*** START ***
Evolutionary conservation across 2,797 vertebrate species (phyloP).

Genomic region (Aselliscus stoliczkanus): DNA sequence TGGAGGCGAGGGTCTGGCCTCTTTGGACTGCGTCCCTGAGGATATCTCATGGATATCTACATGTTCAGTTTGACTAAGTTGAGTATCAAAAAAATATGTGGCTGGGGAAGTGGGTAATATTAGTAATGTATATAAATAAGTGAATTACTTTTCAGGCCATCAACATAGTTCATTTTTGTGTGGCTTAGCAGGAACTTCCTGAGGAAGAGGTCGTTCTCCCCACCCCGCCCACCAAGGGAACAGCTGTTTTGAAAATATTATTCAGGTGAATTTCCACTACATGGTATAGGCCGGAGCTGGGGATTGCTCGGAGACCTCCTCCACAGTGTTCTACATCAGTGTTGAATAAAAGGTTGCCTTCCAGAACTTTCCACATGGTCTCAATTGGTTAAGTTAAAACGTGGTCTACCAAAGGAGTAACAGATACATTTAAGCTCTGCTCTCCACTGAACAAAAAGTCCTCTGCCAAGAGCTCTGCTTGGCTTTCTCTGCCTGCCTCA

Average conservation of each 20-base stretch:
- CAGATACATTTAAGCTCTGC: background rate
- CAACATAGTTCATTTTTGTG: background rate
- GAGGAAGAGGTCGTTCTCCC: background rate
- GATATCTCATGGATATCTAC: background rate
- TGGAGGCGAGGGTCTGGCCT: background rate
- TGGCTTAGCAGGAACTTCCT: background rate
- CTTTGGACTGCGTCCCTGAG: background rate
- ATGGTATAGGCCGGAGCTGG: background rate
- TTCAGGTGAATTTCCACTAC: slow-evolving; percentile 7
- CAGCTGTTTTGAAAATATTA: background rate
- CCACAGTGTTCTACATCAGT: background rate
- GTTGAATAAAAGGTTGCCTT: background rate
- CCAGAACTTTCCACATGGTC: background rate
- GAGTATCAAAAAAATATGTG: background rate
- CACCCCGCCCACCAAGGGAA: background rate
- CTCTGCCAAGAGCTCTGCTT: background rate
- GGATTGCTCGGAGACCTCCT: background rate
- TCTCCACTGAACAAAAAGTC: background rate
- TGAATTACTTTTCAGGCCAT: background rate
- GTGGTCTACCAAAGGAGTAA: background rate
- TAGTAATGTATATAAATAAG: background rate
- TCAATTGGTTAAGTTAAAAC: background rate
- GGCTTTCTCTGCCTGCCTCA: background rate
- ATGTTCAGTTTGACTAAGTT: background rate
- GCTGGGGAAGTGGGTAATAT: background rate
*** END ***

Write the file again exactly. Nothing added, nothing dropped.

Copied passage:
Evolutionary conservation across 2,797 vertebrate species (phyloP).

Genomic region (Aselliscus stoliczkanus): DNA sequence TGGAGGCGAGGGTCTGGCCTCTTTGGACTGCGTCCCTGAGGATATCTCATGGATATCTACATGTTCAGTTTGACTAAGTTGAGTATCAAAAAAATATGTGGCTGGGGAAGTGGGTAATATTAGTAATGTATATAAATAAGTGAATTACTTTTCAGGCCATCAACATAGTTCATTTTTGTGTGGCTTAGCAGGAACTTCCTGAGGAAGAGGTCGTTCTCCCCACCCCGCCCACCAAGGGAACAGCTGTTTTGAAAATATTATTCAGGTGAATTTCCACTACATGGTATAGGCCGGAGCTGGGGATTGCTCGGAGACCTCCTCCACAGTGTTCTACATCAGTGTTGAATAAAAGGTTGCCTTCCAGAACTTTCCACATGGTCTCAATTGGTTAAGTTAAAACGTGGTCTACCAAAGGAGTAACAGATACATTTAAGCTCTGCTCTCCACTGAACAAAAAGTCCTCTGCCAAGAGCTCTGCTTGGCTTTCTCTGCCTGCCTCA

Average conservation of each 20-base stretch:
- CAGATACATTTAAGCTCTGC: background rate
- CAACATAGTTCATTTTTGTG: background rate
- GAGGAAGAGGTCGTTCTCCC: background rate
- GATATCTCATGGATATCTAC: background rate
- TGGAGGCGAGGGTCTGGCCT: background rate
- TGGCTTAGCAGGAACTTCCT: background rate
- CTTTGGACTGCGTCCCTGAG: background rate
- ATGGTATAGGCCGGAGCTGG: background rate
- TTCAGGTGAATTTCCACTAC: slow-evolving; percentile 7
- CAGCTGTTTTGAAAATATTA: background rate
- CCACAGTGTTCTACATCAGT: background rate
- GTTGAATAAAAGGTTGCCTT: background rate
- CCAGAACTTTCCACATGGTC: background rate
- GAGTATCAAAAAAATATGTG: background rate
- CACCCCGCCCACCAAGGGAA: background rate
- CTCTGCCAAGAGCTCTGCTT: background rate
- GGATTGCTCGGAGACCTCCT: background rate
- TCTCCACTGAACAAAAAGTC: background rate
- TGAATTACTTTTCAGGCCAT: background rate
- GTGGTCTACCAAAGGAGTAA: background rate
- TAGTAATGTATATAAATAAG: background rate
- TCAATTGGTTAAGTTAAAAC: background rate
- GGCTTTCTCTGCCTGCCTCA: background rate
- ATGTTCAGTTTGACTAAGTT: background rate
- GCTGGGGAAGTGGGTAATAT: background rate